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To the Islands

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3.92  ·  Rating details ·  221 ratings  ·  27 reviews
A work of mesmerising power, against a background of black-white fear and violence, To The Islands journeys towards the strange country of one man's soul. Set in the desolate outback landscape of Australia's north-west, the novel tracks the last days of a worn-out Anglican missionary. Fleeing his mission after an agonising confrontation, he immerses himself in the wilderne ...more
Paperback, 186 pages
Published December 31st 2002 by University of Queensland Pr (Australia) (first published 1958)
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Average rating 3.92  · 
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fourtriplezed
Very good and at times remarkable. The final few chapters are a superb read. In this very worthy winner of the 1958 Miles Franklin award we follow Stephen Heriot in his quest to die. Heriot has a head full of fear, guilt and after a life of working on a mission, has reached the end of his ability to have faith in life itself. After an incident at the mission he leaves with Justin, an aboriginal guide and with that fuels his fears and guilt’s to a bitter end.

What adds to the beautiful prose from
...more
Vit Babenco
Jun 27, 2019 rated it it was amazing  ·  review of another edition
According to the aboriginal beliefs somewhere in the ocean, there are the islands of the dead. The Anglican mission tries to help the aboriginals who prefer to go their own way but sometimes their ways cross… And there, in the mission, is an old, tired of futility and disenchanted in life missionary… And he has more memories than if he’d lived a thousand years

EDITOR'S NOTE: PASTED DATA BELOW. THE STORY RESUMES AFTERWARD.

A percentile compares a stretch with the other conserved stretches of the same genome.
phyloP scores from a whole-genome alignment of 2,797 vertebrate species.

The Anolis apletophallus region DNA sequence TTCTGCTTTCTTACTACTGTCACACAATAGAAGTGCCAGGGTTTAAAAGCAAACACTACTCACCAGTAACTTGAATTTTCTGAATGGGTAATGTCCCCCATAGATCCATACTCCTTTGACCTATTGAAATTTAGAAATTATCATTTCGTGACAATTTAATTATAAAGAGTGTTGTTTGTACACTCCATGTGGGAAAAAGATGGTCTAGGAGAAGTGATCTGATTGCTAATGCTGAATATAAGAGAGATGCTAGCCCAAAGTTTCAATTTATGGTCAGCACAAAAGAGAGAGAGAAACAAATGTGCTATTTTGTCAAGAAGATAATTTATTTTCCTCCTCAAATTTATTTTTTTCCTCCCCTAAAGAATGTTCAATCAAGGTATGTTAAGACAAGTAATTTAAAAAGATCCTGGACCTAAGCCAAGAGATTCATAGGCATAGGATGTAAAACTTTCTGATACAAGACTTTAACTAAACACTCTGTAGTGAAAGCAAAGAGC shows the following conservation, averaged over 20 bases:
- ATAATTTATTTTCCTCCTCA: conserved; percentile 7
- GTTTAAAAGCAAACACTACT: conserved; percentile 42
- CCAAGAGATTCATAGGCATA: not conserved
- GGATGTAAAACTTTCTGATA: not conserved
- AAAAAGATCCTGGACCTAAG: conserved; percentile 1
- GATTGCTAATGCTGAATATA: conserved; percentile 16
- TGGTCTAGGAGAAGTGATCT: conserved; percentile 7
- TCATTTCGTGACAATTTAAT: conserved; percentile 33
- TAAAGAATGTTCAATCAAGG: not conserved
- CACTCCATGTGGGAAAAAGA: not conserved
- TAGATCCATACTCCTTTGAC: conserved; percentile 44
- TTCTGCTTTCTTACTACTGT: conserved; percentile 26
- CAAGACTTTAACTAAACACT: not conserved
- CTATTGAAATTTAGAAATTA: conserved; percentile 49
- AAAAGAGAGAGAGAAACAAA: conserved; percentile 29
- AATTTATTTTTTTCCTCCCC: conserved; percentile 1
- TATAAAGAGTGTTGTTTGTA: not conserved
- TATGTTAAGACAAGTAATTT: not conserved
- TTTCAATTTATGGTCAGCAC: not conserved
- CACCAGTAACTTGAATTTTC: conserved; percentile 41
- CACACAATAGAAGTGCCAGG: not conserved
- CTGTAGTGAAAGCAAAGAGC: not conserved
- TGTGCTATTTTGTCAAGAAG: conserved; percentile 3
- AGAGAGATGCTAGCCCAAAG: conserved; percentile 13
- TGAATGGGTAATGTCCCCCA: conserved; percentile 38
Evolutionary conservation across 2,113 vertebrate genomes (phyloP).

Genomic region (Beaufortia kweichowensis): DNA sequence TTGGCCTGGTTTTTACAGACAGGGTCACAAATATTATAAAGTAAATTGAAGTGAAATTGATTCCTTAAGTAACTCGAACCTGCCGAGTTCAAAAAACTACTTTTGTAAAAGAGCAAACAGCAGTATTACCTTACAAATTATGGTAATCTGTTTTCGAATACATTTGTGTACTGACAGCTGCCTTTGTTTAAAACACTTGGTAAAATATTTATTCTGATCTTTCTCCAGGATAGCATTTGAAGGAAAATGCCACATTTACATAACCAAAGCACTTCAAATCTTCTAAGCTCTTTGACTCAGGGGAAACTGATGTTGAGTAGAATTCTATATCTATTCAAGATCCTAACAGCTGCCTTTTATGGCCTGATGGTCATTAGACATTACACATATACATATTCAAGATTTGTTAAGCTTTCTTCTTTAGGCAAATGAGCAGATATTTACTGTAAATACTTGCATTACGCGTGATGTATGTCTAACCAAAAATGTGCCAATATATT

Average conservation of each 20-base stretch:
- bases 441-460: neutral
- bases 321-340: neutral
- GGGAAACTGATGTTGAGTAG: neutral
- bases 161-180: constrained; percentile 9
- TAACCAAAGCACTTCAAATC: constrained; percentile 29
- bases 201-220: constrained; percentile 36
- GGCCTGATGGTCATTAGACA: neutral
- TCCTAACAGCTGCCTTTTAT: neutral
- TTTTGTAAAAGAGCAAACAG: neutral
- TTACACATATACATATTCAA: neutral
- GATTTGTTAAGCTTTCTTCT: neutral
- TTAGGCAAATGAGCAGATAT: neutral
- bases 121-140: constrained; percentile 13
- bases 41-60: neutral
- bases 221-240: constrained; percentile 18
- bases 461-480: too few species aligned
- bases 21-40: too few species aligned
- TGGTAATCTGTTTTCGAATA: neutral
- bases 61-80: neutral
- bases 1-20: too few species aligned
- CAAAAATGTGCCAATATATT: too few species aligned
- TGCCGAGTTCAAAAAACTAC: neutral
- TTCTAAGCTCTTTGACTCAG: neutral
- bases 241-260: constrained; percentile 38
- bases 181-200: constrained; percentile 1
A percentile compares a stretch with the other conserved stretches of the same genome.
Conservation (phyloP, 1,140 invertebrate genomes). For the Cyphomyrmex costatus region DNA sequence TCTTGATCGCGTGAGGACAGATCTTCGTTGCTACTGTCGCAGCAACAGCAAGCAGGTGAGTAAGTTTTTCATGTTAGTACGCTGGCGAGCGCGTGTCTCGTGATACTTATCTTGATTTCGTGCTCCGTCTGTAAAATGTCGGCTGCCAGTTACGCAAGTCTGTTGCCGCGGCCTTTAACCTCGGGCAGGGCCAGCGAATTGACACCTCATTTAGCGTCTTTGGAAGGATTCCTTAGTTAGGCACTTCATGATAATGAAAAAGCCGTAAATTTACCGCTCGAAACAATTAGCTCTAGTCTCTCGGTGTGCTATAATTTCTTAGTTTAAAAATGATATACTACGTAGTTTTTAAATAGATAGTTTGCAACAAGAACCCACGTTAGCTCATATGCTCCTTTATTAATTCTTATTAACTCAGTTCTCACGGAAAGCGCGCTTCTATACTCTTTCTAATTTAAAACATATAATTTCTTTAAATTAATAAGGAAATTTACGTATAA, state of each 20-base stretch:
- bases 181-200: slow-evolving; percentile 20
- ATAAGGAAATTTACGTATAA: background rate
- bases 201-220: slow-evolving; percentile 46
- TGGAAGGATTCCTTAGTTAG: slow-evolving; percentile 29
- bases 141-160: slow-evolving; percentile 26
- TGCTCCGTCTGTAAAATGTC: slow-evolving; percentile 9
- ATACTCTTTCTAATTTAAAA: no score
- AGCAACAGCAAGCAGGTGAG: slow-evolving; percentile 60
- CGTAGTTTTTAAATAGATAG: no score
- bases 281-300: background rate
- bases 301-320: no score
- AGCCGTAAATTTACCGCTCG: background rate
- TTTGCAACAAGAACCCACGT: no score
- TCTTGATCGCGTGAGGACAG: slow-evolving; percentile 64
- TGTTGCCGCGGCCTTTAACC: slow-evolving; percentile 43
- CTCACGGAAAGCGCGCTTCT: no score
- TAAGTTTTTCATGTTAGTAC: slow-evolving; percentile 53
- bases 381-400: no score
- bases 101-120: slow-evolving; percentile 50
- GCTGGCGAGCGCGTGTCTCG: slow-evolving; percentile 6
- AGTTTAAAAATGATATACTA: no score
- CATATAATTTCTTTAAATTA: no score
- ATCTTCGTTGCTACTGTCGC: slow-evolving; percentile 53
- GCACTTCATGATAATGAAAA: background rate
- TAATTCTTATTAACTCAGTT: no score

And the mirror was broken, the wooden shutter of the window broken. Broken, broken. He saw himself as a great red cliff, rising from the
...more
Lisa
I read To the Islands for the Classics Challenge which I like to complete using all Australian titles. In this case, the book is also a Miles Franklin winner, taking out the prize in only the second year of the award, and when Randolph Stow was only 22.

In some ways Stow’s novel reminded me of Graham Greene’s writing. There is the same interest in the ambivalent moral issues of the modern world, and the central character Stephen Heriot is a flawed hero, an Anglican missionary worn out by the opp
...more
Tundra
Apr 21, 2019 rated it it was amazing  ·  review of another edition
Stunning. I felt like I was between the weave of the threads of landscape and Heriot’s mind. The audio of this was so immersive and now I feel like I need to read it again in order to capture the beautiful prose. This book must have been a revelation when it was written with its ‘anti-conquest’ message.
There was also a passage that said something like ‘to believe you need to feel’ which I think profoundly encompasses Heriot’s mental and physical journey into the wilderness.